Many people were introduced to Lord of the Rings by Peter Jackson’s great adaptation of the books into the trilogy of films. However, no matter how accurate or comprehensive an adaptation is, there are going to be things changed or left out. With Lord of the Rings: Tales of Middle-earth adapting the books you may be left wondering about what is going on with some of the cards if you only know the films.
So today we’re digging beyond the films into Tales of Middle-Earth and talking about those cards that adapt parts of the books that didn’t make the films. I’ll try to provide context, some introduction to the story elements, and look at the cards in question with you.
Gildor, and Elves Around the Shire in Magic: The Gathering
Even before we make it to Rivendell, Frodo demonstrates to us that he is an elf-friend and has learned more about the outside world than most hobbits. In the third chapter of Fellowship of the Ring, we see Frodo, Pippin, and Sam, meet with some Nordor elves led by Gildor Inglorion as they are on their way to Buckland. Shown in the card Chance-Met Elves, we have a card that uses scrying to represent the search for information, which fits Frodo seeking advice from Gildor.
There are several other references to this meeting, though oddly no legendary creature card for Gildor. The card Realm Seekers appears to reference the fact that the Nordor elves here are wandering and exploring before going to take a boat to the Grey Havens and hosts the hobbits for a night. Additionally, the flavor text of Essence Warden shows another part of the conversation Gildor and Frodo have that we previously referenced in Chance-Met Elves. While this is a minor part of the story, overall, Gildor is the one who passes word ahead to others like Aragorn and Tom Bombadil that Gandelf didn’t make it to the Shire and that the hobbits are on their way, making it quietly important to the story.
Tom Bombadil and the Old Forest in Magic: The Gathering
One segment notably cut in the Lord of the Rings films is the journey through the Old Forest east of Buckland and then the trip through the barrow-downs. Closer in tone to The Hobbit, this area helps set a transitional tone from whimsy such as seen in the Shire to the darkness that is besetting Middle-Earth. It shows both how at this early stage the hobbits are out of their depth and some of the unexplained magic of the world.
As they get lost in the Old Forest, Old Man Willow uses his magic to lull the hobbits to sleep. This evil tree (a contrast to the later Ents) then pulls Merry and Pippin into his trunk, before Tom Bombadil arrives to rescue the hobbits. Old Man Willow’s card demonstrates why he’s weak to Tom Bombadil because his power depends on the land, and in this part of Middle-Earth the land answers to Tom first. It also shows him eating things (sacrificing a creature or token) to consume more (shown by giving another creature -2/-2).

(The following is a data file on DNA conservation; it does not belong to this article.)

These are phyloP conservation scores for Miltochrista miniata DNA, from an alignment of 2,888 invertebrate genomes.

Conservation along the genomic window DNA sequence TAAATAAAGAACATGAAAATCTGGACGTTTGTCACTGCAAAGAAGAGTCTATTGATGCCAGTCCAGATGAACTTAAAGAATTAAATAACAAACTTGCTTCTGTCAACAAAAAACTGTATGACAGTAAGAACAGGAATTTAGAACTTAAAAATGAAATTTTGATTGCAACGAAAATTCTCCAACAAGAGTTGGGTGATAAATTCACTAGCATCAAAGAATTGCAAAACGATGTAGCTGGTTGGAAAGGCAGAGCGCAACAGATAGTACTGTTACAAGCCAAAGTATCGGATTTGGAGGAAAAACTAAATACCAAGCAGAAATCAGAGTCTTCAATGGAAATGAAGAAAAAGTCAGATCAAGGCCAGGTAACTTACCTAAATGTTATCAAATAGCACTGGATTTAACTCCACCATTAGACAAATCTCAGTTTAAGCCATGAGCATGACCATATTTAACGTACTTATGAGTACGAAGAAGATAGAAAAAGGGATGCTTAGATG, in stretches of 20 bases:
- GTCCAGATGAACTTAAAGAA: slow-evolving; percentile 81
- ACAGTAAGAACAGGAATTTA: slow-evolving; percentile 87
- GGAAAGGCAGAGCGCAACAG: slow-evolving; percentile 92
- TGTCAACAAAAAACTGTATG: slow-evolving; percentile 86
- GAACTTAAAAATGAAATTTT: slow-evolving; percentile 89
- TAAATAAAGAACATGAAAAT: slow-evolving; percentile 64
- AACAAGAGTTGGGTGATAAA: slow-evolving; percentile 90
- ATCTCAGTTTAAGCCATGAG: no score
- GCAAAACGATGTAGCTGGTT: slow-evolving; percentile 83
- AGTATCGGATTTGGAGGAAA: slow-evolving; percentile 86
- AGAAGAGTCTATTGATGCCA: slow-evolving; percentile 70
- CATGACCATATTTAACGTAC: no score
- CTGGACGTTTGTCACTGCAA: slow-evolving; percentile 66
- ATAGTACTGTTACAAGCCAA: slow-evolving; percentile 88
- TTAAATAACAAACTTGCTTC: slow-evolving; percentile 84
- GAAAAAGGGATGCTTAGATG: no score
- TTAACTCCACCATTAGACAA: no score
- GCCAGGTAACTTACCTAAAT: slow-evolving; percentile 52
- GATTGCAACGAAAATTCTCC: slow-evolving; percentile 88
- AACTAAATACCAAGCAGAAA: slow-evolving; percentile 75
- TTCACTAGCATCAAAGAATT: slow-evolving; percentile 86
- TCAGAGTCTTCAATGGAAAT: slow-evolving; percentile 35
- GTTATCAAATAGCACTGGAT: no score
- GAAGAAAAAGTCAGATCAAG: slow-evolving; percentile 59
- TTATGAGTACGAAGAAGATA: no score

Tom Bombadil is an enigma in the world of Middle-Earth – the oldest being and one not affected by the Ring in any way. He’s not a fit guardian for it because its lack of impact is so total he doesn’t really get what a big deal it is and would soon lose track of it. In the book, he is always telling tales and singing songs, and his card represents this with a hefty focus on Sagas. The idea of him being almost impossible to destroy while in his area isn’t perfectly captured, but is represented with his indestructibility as long as you have enough lore counters on sagas.
His wife Goldberry also gets a card with Goldberry, River-Daughter. Another enigma, not much is known about her, though it is alluded to that she might be a spirit of the river or something similar. This lack of knowledge is perhaps why her card doesn’t have as much resonance as Tom Bombadil or others, but it fits with the idea of changing seasons, and water levels, by moving counters to and fro as time goes by.
When the hobbits leave the Bombadil household and continue on their journey, they run into trouble at the edge of Tom Bombadil’s range. The Barrow-Downs are depicted in one of the Box-Toppers as an alternate of Bojuka Bog, and is where many Dunedain were laid to rest in the past. The Witch King of Angmar sent evil spirits there to prevent resettlement and they have haunted the area for a long time since. The region is further depicted in the Lord of the Rings Commander version of Woodland Cemetery, and the card Fog on the Barrow-Downs which shows how dangerous the place can be for a creature turning it into a spirit that can’t do anything.
Tom Bombadil saves the hobbits, and it is with Bombadil’s Song that the wights are stopped from killing our heroic hobbits. The +1/+1 and hexproof of the instant make a lot of sense as it helps explain why they couldn’t target them, with Bombadil effectively casting this spell for each of the hobbits. The odd part of the card is it then has The Ring Tempts You, as Bombadil is immune to the ring. While it makes the card play better, it doesn’t do a great job of fitting the flavor of Tom Bombadil.
From the barrows, Tom Bombadil gifts the hobbits with the barrow blades from the tombs the wights haunted. The Barrow-Blades have nothing to do with Aragorn here and they become key weapons for the hobbits. Frodo would eventually break his on the way to Rivendell and replace it with Sting but the other hobbits would continue to use them for a long time, it is key to Merry beating the Witch King of Angmar due to the enchantment the ancient Dundain had put on the blade to be anathema to their old foe. The Barrow-Blade card captures that by removing all abilities when the creature is engaging in combat, meaning it removes the indestructibility the Witch-King of Angmar can gain, letting him die.